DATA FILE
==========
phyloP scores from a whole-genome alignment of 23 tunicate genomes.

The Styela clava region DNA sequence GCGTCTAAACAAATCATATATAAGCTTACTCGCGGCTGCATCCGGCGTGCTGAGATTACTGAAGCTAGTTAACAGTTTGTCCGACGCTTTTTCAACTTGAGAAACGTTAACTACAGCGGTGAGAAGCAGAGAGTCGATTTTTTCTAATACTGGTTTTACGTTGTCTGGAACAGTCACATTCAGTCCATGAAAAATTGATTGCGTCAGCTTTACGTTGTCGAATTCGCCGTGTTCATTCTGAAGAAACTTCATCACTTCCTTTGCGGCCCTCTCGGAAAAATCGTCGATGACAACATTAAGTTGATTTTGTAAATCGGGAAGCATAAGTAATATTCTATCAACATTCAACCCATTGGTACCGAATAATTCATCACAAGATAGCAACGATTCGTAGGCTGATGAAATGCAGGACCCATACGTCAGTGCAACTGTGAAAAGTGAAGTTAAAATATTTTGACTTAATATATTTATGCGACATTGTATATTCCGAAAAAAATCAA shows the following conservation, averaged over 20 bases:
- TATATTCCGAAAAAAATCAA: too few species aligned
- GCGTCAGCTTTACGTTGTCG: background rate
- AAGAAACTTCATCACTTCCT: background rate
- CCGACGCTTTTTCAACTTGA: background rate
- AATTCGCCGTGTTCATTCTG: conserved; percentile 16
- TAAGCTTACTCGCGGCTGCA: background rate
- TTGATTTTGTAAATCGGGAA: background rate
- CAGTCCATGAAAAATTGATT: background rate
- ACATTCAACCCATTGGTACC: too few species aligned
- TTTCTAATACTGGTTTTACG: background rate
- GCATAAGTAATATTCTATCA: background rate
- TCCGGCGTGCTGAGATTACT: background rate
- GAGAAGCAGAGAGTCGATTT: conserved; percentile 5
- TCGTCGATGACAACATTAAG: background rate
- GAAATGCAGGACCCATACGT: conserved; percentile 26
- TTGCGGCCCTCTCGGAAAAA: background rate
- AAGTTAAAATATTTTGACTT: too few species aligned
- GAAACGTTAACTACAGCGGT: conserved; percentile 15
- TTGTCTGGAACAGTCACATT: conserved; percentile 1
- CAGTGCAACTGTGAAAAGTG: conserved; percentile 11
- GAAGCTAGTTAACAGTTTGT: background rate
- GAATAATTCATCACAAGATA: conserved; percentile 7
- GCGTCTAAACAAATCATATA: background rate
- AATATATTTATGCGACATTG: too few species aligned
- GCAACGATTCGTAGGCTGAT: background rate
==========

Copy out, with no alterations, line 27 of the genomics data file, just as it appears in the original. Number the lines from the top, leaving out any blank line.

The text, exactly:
- GCAACGATTCGTAGGCTGAT: background rate